Around the turn of the Christian millennium, there are major changes in the way our legend is treated among the Jews. These derive from a new text, that known under the name of Yosippon. Most of the other texts of Jewish background up to the sixteenth century that we shall consider here are touched by Yosippon in one way or another, reflecting the position of importance, even dominance, which that work attained in Jewish literary culture.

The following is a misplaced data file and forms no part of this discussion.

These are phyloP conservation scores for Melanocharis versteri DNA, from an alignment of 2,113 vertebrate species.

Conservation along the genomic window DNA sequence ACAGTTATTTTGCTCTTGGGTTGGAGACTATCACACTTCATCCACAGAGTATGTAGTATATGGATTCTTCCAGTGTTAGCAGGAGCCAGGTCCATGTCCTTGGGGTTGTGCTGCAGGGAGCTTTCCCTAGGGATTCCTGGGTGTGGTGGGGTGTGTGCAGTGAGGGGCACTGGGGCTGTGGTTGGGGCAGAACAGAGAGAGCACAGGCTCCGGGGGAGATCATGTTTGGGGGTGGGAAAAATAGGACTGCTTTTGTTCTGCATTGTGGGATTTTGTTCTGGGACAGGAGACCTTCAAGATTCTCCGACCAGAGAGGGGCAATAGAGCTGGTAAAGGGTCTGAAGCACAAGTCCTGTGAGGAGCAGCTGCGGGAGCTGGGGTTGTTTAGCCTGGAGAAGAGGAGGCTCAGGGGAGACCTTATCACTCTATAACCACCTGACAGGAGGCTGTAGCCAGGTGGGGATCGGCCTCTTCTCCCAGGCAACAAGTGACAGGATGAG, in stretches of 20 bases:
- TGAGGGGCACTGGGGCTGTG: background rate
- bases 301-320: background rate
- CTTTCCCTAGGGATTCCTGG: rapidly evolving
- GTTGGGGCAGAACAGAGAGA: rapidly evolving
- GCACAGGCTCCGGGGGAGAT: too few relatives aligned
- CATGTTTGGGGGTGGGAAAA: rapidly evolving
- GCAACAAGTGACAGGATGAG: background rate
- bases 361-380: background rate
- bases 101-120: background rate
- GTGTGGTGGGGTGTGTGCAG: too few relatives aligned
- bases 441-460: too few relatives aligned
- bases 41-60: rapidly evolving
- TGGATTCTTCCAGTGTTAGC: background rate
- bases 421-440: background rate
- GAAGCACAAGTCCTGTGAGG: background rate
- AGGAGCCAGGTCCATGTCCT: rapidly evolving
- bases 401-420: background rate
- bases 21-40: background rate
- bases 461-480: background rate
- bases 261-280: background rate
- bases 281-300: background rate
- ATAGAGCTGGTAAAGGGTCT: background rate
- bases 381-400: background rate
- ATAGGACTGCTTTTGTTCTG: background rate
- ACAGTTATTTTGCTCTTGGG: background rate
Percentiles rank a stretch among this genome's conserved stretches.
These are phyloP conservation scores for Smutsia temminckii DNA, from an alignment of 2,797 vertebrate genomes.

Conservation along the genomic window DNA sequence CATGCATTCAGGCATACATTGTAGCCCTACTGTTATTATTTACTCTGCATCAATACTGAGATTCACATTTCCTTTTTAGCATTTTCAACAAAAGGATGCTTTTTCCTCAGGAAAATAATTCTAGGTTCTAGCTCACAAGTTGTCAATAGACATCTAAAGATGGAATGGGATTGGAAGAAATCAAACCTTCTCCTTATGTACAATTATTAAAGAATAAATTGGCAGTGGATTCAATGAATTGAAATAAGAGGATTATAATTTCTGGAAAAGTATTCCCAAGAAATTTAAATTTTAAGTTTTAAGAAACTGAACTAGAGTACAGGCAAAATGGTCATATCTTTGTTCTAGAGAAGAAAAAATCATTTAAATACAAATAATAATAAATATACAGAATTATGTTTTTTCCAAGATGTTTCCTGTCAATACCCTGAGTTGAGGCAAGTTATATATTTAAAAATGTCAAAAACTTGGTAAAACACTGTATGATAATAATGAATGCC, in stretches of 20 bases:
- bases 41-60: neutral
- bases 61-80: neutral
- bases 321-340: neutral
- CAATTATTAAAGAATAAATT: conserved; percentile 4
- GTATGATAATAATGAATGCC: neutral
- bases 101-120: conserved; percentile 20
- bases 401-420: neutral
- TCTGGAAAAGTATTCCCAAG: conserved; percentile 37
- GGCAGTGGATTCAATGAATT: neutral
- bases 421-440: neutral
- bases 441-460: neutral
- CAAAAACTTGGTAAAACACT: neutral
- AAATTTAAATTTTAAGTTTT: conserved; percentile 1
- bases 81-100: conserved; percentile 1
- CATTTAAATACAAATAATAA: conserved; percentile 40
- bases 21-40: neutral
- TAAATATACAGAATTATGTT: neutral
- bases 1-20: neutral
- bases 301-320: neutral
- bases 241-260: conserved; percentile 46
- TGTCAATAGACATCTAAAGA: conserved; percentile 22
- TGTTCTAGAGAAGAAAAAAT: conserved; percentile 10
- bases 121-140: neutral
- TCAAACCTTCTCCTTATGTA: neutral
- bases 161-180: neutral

Sepher Yosippon (Josippon), the Book of Yosippon, was produced probably in the tenth century, perhaps in southern Italy, originally in Hebrew, though this may not be true for all of it. It pretended to be a Hebrew version of the work of Josephus. (Hence the name Yosippon, a Hebraisation of that name.) We have no idea of the identity of the author. The text covers some of the same ground as Josephus and uses authentic material from that writer. It is less of a real history, tending more to the fantastic and the fanciful. Versions of this work are known in many and varied languages, including Arabic, Ethiopic, Old Russian, Latin, German, French, English, Czech, Polish, Yiddish and Ladino. Those into Arabic, Ethiopic and Old Russian, unlike the rest, antedate the age of printing. We still lack editions of these versions; the textual relationships between these and other texts are unclear, and matters are complicated still further by the fact that the work, like that of Josephus himself, became early the object of special interest among Christians in Europe because of alleged references in it to Jesus.